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A minute ago I thought I was related to a murderer! You’re a total upgrade! Despite his family’s generations-old ban on music, young Miguel (Anthony Gonzalez) dreams of becoming an accomplished musician like his idol Ernesto de la Cruz (Benjamin Bratt). Great-grandmother Coco (Ana Ofelia Marguía) was abandoned by her musician father to pursue his career and her daughter Mama (Sofia Espinosa) doesn’t want to hear or see anyone with musical inclinations in this multi-generational household. Desperate to prove his talent, Miguel finds himself in the stunning and colorful Land of the Dead after he plucks de la Cruz’s guitar from the wall of his mausoleum on the Day of the Dead. After meeting a charming trickster named Héctor (Gael García Bernal) the two new friends embark on an extraordinary journey to unlock the real story behind Miguel’s family history involving murder, theft and a misbegotten career … Disney’s Mexican quest narrative has proved hugely popular critically and commercially and it’s easy to see why even if like most contemporary animated features it could have been twenty minutes shorter. It’s a wildly colourful ride, beautifully realised as an explanation of death as a parallel universe where existence is run with just as much pettiness and bureaucratic nonsense (spewing information from an Apple Mac in what looks like a nineteenth century railway station). Mapping Miguel’s desire to find out the truth about his mysterious great-grandfather while being teamed up with Héctor who hasn’t completely crossed over because his photograph hasn’t been memorialised is a clever trope, typical of the Hero’s Journey model which revolutionised the studio’s animation output thirty years ago. There are some good jokes for the adults featuring unibrows and Frida Kahlo (Natalia Cordova-Buckley) with a nod to Game of Thrones via a spirit guide that resembles a dragon. It may be based on the preceding short Dante’s Lunch but many people will recall The Book of Life from Fox a few years agoThis occasioned an eye-wateringly bad rendition of the song Remember Me at the Oscars, along with the other unutterably under-rehearsed Best Song nominees. Ah, Hollywood. The original story is by director Lee Unrich, Jason Katz, Matthew Aldrich and Adrian Molina while the screenplay is by Aldrich and Molina and the score is by Michael Giacchino.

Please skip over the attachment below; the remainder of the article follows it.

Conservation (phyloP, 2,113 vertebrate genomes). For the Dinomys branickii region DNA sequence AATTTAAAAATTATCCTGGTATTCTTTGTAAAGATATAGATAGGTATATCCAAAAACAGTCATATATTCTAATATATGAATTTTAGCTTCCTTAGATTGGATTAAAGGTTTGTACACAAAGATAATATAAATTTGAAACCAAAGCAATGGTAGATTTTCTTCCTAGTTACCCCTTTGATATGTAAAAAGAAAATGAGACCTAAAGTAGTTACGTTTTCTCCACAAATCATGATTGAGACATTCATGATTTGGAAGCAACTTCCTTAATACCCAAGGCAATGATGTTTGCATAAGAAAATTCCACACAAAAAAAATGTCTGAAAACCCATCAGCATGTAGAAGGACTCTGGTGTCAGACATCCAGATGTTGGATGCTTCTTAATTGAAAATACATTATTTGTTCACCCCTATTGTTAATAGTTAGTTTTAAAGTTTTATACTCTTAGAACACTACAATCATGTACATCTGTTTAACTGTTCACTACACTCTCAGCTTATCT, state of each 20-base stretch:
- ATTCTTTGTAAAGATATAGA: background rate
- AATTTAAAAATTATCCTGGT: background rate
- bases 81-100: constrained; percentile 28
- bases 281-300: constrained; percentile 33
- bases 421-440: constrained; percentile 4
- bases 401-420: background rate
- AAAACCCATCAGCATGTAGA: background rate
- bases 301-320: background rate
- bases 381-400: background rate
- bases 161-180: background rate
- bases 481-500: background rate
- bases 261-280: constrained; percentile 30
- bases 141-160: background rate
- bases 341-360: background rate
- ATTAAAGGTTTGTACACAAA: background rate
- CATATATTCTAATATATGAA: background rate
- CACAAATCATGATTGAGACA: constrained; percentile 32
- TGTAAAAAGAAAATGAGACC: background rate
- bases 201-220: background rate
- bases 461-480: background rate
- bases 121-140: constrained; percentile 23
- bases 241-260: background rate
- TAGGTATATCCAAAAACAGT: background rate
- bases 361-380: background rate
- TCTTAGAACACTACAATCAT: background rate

Lawrence of Arabia (1962)